Gold’s been on a wild ride. After reaching a peak of $1,920 an ounce in September 2011, gold has tumbled 28% to the current ~$1,380 level forcing John Paulson to take a 47% loss in his gold fund during the first four months of this year, according to Bloomberg.
Unlike Paulson who maintained his positions in gold, other big players like George Soros and BlackRock cut their gold ETF holdings, while Goldman Sachs issued a sell recommendation on gold right before the yellow metal plunged 13% through April 15, the biggest drop in three decades. And by looking at the futures curve (chart below), market does not seem to expect gold to come back roaring any time soon.
QEs Not Hitting the Real Economy
Historically, gold is regarded as a good inflation hedge and store of value, typically thriving in an environment of high inflation, and/or weak U.S. dollar (currency debasement). With U.S. Federal Reserve’s three rounds of QE, the never-ending debt crisis in the Eurozone, hyperinflation and dollar debasement seem inevitable and supportive of gold for the long run, right?
Theoretically, Fed’s QE and near zero fed funds rate is supposed to encourage borrowing and spending from the private sector thus injecting money into the real economy. However, theory and reality don’t always see eye to eye.
Since the 2008 financial crisis, banks have significantly tightened the credit standard and are reluctant to lend. On the other hand, corporations are making money mostly from “streamlined” headcount and structure, but instead of the intended wealth distribution effect expected by the Fed such as investing back to the economy, or increase employee pay which would in turn increase consumer spending, most corporations are hoarding cash or use profits for dividend, share buybacks, or mergers & acquisitions with limited impact on the real economy.
Copper & Oil Indicating Weak Demand
The weak demand is also reflected in part of the commodity market fundamental. WTI crude oil inventory climbed to 82-year high and copper inventory at LME hit a 10-year high in April, while Goldman Sachs cut its “near-term” outlook for commodities.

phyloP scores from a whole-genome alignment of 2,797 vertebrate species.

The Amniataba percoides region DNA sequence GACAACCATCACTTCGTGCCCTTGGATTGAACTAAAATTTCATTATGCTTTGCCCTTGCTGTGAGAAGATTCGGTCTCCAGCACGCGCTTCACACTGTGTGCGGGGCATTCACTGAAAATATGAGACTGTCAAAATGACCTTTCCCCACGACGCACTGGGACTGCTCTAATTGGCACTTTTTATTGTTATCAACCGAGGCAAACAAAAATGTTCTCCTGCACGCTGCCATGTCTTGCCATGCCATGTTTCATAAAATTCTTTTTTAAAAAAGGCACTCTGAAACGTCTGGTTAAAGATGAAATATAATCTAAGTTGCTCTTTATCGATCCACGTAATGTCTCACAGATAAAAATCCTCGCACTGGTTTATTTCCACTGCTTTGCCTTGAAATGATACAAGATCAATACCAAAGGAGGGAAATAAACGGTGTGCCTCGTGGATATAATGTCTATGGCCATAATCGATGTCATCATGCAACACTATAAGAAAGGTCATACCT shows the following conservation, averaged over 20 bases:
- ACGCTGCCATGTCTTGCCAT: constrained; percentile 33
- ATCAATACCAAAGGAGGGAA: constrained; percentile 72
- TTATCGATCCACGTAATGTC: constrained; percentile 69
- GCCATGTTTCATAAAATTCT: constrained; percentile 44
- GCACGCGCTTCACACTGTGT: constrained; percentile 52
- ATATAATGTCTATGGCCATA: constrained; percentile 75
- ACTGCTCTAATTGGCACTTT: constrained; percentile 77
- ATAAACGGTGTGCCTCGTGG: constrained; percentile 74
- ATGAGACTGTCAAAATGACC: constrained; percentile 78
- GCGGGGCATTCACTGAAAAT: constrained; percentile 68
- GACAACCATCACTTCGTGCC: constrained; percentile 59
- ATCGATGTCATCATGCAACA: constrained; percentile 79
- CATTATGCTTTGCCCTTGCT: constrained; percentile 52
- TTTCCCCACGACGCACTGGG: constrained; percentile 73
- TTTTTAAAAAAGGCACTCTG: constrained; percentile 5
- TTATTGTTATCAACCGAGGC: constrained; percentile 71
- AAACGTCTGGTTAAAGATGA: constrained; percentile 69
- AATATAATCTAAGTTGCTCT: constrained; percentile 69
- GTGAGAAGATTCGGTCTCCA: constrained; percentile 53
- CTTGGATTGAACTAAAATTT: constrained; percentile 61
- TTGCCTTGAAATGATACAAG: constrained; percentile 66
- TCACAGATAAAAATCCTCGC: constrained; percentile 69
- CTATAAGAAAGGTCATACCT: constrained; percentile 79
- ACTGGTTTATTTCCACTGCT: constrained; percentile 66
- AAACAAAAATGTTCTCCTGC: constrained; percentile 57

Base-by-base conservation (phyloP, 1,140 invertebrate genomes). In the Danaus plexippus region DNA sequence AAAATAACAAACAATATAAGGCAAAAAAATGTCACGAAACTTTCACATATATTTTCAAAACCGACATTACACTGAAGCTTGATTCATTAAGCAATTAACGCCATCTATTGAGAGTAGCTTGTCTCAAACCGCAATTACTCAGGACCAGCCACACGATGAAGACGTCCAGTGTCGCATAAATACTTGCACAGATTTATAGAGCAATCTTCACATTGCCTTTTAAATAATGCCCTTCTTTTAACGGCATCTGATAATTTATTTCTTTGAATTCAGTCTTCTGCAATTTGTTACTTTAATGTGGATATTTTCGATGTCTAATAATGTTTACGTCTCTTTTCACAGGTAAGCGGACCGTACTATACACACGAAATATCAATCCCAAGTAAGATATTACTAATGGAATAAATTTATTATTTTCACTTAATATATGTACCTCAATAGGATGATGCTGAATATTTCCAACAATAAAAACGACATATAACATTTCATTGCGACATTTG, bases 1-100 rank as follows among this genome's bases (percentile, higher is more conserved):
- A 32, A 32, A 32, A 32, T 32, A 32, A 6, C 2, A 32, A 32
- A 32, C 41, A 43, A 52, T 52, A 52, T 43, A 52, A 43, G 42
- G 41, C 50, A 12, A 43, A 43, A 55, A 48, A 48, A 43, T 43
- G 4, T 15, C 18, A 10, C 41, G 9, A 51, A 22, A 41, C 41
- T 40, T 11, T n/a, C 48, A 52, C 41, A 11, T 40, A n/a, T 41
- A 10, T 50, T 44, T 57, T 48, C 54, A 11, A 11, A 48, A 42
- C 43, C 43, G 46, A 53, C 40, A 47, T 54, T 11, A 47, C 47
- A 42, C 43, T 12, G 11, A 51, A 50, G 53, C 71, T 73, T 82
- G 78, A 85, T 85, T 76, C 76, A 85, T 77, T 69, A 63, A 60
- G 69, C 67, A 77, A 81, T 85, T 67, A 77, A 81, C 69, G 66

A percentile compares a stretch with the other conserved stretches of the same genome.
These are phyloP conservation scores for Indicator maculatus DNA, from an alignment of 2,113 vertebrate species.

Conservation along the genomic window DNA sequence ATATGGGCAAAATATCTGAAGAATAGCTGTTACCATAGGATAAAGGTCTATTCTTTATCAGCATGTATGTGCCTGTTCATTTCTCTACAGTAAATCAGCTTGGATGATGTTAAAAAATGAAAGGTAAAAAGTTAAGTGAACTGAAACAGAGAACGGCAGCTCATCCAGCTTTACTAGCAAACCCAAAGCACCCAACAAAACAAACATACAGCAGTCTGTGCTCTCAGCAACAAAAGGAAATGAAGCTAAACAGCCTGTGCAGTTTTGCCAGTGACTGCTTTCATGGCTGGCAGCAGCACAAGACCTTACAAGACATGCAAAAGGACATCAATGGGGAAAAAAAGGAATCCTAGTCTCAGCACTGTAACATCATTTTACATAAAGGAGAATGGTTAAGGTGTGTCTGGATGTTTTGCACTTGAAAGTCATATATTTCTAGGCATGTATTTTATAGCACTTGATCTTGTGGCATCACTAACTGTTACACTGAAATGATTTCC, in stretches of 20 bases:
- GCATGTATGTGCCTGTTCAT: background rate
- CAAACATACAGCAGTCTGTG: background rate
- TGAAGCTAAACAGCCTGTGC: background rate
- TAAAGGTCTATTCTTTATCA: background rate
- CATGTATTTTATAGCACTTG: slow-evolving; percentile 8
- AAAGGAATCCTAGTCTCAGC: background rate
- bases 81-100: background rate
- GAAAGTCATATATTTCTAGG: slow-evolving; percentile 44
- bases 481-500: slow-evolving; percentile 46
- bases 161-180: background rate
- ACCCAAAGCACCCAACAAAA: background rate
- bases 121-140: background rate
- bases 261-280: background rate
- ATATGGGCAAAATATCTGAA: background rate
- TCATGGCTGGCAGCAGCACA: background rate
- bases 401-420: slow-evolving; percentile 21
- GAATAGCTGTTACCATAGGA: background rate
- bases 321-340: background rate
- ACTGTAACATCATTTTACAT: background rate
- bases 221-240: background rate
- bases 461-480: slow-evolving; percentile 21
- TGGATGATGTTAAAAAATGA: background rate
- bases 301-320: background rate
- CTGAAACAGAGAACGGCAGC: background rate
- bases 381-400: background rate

Although some have argued oil and copper have lost their significance primarily due to increasing domestic oil production, and “temporary” excess copper supply. While the abundance of domestic shale oil production may have distorted the historical supply and demand relationship, but with the U.S. becoming the world’s largest fuel exporter, the fast and furious oil inventory build is nevertheless still an indication of a weak world economy. And I can’t imagine how the “temporary” buildup of copper inventory is not a sign of weak global economic condition?
Massive QEs, Limited Inflation?
On top of the overall weak spending and demand in the private sector, most of the developed countries are undergoing some shape or form of austerity with reduced government spending. China, the growth engine of the world, is having some problems of its own. The old-fashioned massive infrastructure building QE program got China through the 2008 financial crisis, and was the main driver behind commodity prices. But Beijing can’t afford another QE due to inflation concern (plus China has probably run out of things to build). Low wage levels means China consumers can’t really pick up the spending slack, coupled with bad credit problem (i.e., NPL: Non-Performing Loans), and recent capital flight, had many analysts worried enough to downgrade China’s growth prospect.
The simultaneous pullback from both the private and government sectors in U.S. Europe, and China is a major factor why Fed’s massive QEs have resulted in only limited inflationary pressure and increasing signs of deflation.
Dollar and Carry Trade Kills Gold
Nonetheless, when compared with Europe, China or any other regions in the world, the U.S. seems relatively more stable, and has been able to retain the “safe haven” status despite its own debt problem. With investors pouring money into U.S. equity and bond propping up the dollar, and weak demand suppressing inflation, two of the main conditions for a strong gold price — high inflation and a weak US dollar — are basically non-existent in the current macro environment. Furthermore, there was already a bit of disconnect between gold and the other commodity prices such as copper, and oil. So eventually, gold had to come to grip with the macro reality.
Another major factor against gold right now is that gold has no yield and is out of favor with the huge yield-seeking yen carry trade crowd (borrowing yen to invest in higher yield options) since bond and equity now are offering much better returns. Unless there’s a shock to the system such as a war breaking out in the Middle East, or an eventual debt crisis in Japan when people start seeking safety, there’s not much upside momentum for gold.
For now, the prevalent view is that the Fed will slow or exit QE3, and gold is out of favor under the the current macro trend. For example, Lim Chow Kiat, the chief investment officer of the Government of Singapore Investment Corp (GIC), thinks gold still looks overpriced as the usage of gold for industrial or consumer products doesn’t quite justify the prices. GIC is one of the world’s largest sovereign wealth funds.
As long as dollar maintain its strength and inflation remains tame, gold prices most likely will see considerable volatility swinging between rumors and speculation (e.g., some central banks may need to unload some of their holdings due to debt crisis), and Asia retail buying on the dip (South China Morning Post reported that many shops in Hong Kong were running out of the precious metal for the first time in decades.)
Technically speaking, gold‘s next support level should be $1,330 range with $1,320 as the major support when most physical retail buyers would rush in. If gold breaks below $1,300 hard, expect a major liquidation when even Paulson could be forced to sell and everybody piles in.